Home LATEST NEWS 100 countries seeking a global plastic deal | The plastic enemy

100 countries seeking a global plastic deal | The plastic enemy


From packaging to clothing, construction equipment and medical, plastic is everywhere and its production reached 460 million tons in 2019.

But less than 10% is recycled and waste of all sizes has been found at the bottom of the oceans, in sea ice, the stomachs of birds and even in the ambient air on mountain tops. Not to mention the wild dumps.

A process of at least two years

The United Nations Environment Assembly, which is being held for three days in the Kenyan capital, should therefore launch formal talks on a treaty aimed at regulating the sector, by creating an Intergovernmental Negotiating Committee. The process to come up with a text should take at least two years.

It’s a moment for the history books, enthuses Inger Andersen, Director General of UNEP, the UN specialized agency for the environment. According to her, such a treaty would represent the biggest multilateral environmental breakthrough since the Paris Agreement on the fight against climate change in 2015.

The topics to be covered

It remains to define exactly the contours of a future negotiation and the topics to be addressed.

Recycling only, or the entire life cycle plastic? Limitation of certain products, like more and more countries banning single-use plastics? Even production limitations?

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Several texts have been tabled, sometimes restricted to marine plastic pollution, which diplomats have tried to summarize before the conference. This will be discussed during the assembly, in the hope of arriving at a common roadmap for the negotiations, the launch of which will have to be decided by consensus.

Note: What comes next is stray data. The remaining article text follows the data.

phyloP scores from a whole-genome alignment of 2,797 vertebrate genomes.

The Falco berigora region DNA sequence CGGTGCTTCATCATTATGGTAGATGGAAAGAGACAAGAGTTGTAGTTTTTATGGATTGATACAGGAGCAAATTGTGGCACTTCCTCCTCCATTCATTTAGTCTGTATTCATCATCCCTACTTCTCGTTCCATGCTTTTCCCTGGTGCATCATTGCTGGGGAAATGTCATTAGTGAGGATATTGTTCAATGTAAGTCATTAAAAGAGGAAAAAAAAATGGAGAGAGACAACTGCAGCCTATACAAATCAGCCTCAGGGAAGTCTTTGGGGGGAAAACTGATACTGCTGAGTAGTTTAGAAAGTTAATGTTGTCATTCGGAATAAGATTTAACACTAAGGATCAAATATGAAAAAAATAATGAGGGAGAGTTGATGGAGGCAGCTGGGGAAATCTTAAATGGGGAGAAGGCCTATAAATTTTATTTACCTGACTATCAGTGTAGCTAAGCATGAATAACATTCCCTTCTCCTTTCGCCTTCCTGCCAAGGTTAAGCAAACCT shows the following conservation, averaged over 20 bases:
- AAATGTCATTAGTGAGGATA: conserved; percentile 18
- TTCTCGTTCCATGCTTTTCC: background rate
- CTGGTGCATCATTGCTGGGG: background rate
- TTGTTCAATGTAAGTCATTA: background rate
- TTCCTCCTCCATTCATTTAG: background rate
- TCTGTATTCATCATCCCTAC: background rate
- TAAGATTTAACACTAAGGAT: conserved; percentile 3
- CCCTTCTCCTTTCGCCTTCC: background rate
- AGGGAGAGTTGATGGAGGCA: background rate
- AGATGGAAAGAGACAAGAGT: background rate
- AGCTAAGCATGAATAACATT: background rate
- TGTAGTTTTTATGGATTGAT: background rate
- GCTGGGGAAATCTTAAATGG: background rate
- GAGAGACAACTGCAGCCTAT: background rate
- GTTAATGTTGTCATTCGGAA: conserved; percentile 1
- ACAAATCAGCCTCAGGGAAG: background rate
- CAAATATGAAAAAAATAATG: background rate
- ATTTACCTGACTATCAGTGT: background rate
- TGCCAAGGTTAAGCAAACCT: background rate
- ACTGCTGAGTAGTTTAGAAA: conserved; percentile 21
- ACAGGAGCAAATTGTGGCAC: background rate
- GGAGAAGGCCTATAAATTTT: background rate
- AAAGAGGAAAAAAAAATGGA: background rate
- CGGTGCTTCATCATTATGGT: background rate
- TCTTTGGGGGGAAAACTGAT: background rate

Turn off the tap

For Mrs Andersen in any case, there is no doubt that it is partly necessary turn off the tap plastic and that we cannot get out of this situation just by recycling. If we keep polluting here and cleaning up there, it’s endless.

And very expensive, add many environmental NGOs, which estimate for example that a good twenty tons of plastic end up in the waters of the planet each year, a good part of which then ends up in the oceans.

Many countries have come out in favor of an international framework, including some very large users or producers, such as China or the United States. But often without committing to specific measures. The OECD has called for a response global and coordinated face the problem, while the production of plastic could still double by 2040 according to estimates.

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A treaty, but…

Large multinationals that consume a lot of packaging have also come out in favor of developing an international framework, such as Coca-Cola and Unilever.

Many are already worried about a possibly watered down result, like the NGO WWF, which claims to open the way to a text binding, ambitious (which) obliges States to respect a common standard of action and imposes limits on production and use.

Plastic bags in the trunk of a car.

Single-use plastic bags are increasingly banned.

Photo: The Canadian Press/Mark Baker

I think the world is ready for a change in our relationship to plastic, underlines Marco Lambertini, director general of the international NGO, who moreover published just before the conference the results of a survey carried out in 28 countries on all continents, showing that nearly nine out of ten people consider the conclusion of such a treaty.

We don’t just need a treaty that people can sign […]but has no teethabounds Erastus Ooko of Greenpeace Africa.

The meeting, canceled last year due to the pandemic, will take place face-to-face and partly in virtual format. Delegates will also focus on the actions for nature aimed at protecting biodiversity and combating climate change.

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